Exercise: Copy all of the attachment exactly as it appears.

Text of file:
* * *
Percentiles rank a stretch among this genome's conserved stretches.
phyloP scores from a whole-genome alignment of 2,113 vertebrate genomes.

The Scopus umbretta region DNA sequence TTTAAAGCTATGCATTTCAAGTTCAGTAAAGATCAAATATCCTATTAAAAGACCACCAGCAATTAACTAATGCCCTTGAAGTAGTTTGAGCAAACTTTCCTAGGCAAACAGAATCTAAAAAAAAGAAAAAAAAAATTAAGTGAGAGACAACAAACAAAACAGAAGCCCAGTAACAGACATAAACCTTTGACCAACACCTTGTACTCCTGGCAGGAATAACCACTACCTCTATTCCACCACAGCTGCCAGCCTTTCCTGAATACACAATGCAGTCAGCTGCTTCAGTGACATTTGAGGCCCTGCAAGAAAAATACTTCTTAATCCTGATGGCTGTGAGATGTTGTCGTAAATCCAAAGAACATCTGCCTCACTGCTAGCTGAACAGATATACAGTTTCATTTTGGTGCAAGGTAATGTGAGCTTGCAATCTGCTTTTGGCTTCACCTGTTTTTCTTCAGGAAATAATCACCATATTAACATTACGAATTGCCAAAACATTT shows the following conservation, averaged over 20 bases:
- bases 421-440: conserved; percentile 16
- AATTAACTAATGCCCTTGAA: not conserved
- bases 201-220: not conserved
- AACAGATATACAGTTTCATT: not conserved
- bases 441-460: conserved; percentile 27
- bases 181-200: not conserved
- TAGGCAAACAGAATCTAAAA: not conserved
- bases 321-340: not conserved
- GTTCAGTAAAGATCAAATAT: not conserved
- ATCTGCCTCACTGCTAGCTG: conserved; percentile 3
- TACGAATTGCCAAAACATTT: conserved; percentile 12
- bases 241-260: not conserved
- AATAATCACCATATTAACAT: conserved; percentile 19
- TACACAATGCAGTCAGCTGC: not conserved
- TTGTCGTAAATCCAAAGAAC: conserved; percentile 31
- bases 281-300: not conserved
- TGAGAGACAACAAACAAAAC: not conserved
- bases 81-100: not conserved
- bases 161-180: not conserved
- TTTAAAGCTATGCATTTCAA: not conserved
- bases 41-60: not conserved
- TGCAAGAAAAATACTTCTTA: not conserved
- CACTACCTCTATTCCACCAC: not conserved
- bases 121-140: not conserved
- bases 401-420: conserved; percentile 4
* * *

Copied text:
Percentiles rank a stretch among this genome's conserved stretches.
phyloP scores from a whole-genome alignment of 2,113 vertebrate genomes.

The Scopus umbretta region DNA sequence TTTAAAGCTATGCATTTCAAGTTCAGTAAAGATCAAATATCCTATTAAAAGACCACCAGCAATTAACTAATGCCCTTGAAGTAGTTTGAGCAAACTTTCCTAGGCAAACAGAATCTAAAAAAAAGAAAAAAAAAATTAAGTGAGAGACAACAAACAAAACAGAAGCCCAGTAACAGACATAAACCTTTGACCAACACCTTGTACTCCTGGCAGGAATAACCACTACCTCTATTCCACCACAGCTGCCAGCCTTTCCTGAATACACAATGCAGTCAGCTGCTTCAGTGACATTTGAGGCCCTGCAAGAAAAATACTTCTTAATCCTGATGGCTGTGAGATGTTGTCGTAAATCCAAAGAACATCTGCCTCACTGCTAGCTGAACAGATATACAGTTTCATTTTGGTGCAAGGTAATGTGAGCTTGCAATCTGCTTTTGGCTTCACCTGTTTTTCTTCAGGAAATAATCACCATATTAACATTACGAATTGCCAAAACATTT shows the following conservation, averaged over 20 bases:
- bases 421-440: conserved; percentile 16
- AATTAACTAATGCCCTTGAA: not conserved
- bases 201-220: not conserved
- AACAGATATACAGTTTCATT: not conserved
- bases 441-460: conserved; percentile 27
- bases 181-200: not conserved
- TAGGCAAACAGAATCTAAAA: not conserved
- bases 321-340: not conserved
- GTTCAGTAAAGATCAAATAT: not conserved
- ATCTGCCTCACTGCTAGCTG: conserved; percentile 3
- TACGAATTGCCAAAACATTT: conserved; percentile 12
- bases 241-260: not conserved
- AATAATCACCATATTAACAT: conserved; percentile 19
- TACACAATGCAGTCAGCTGC: not conserved
- TTGTCGTAAATCCAAAGAAC: conserved; percentile 31
- bases 281-300: not conserved
- TGAGAGACAACAAACAAAAC: not conserved
- bases 81-100: not conserved
- bases 161-180: not conserved
- TTTAAAGCTATGCATTTCAA: not conserved
- bases 41-60: not conserved
- TGCAAGAAAAATACTTCTTA: not conserved
- CACTACCTCTATTCCACCAC: not conserved
- bases 121-140: not conserved
- bases 401-420: conserved; percentile 4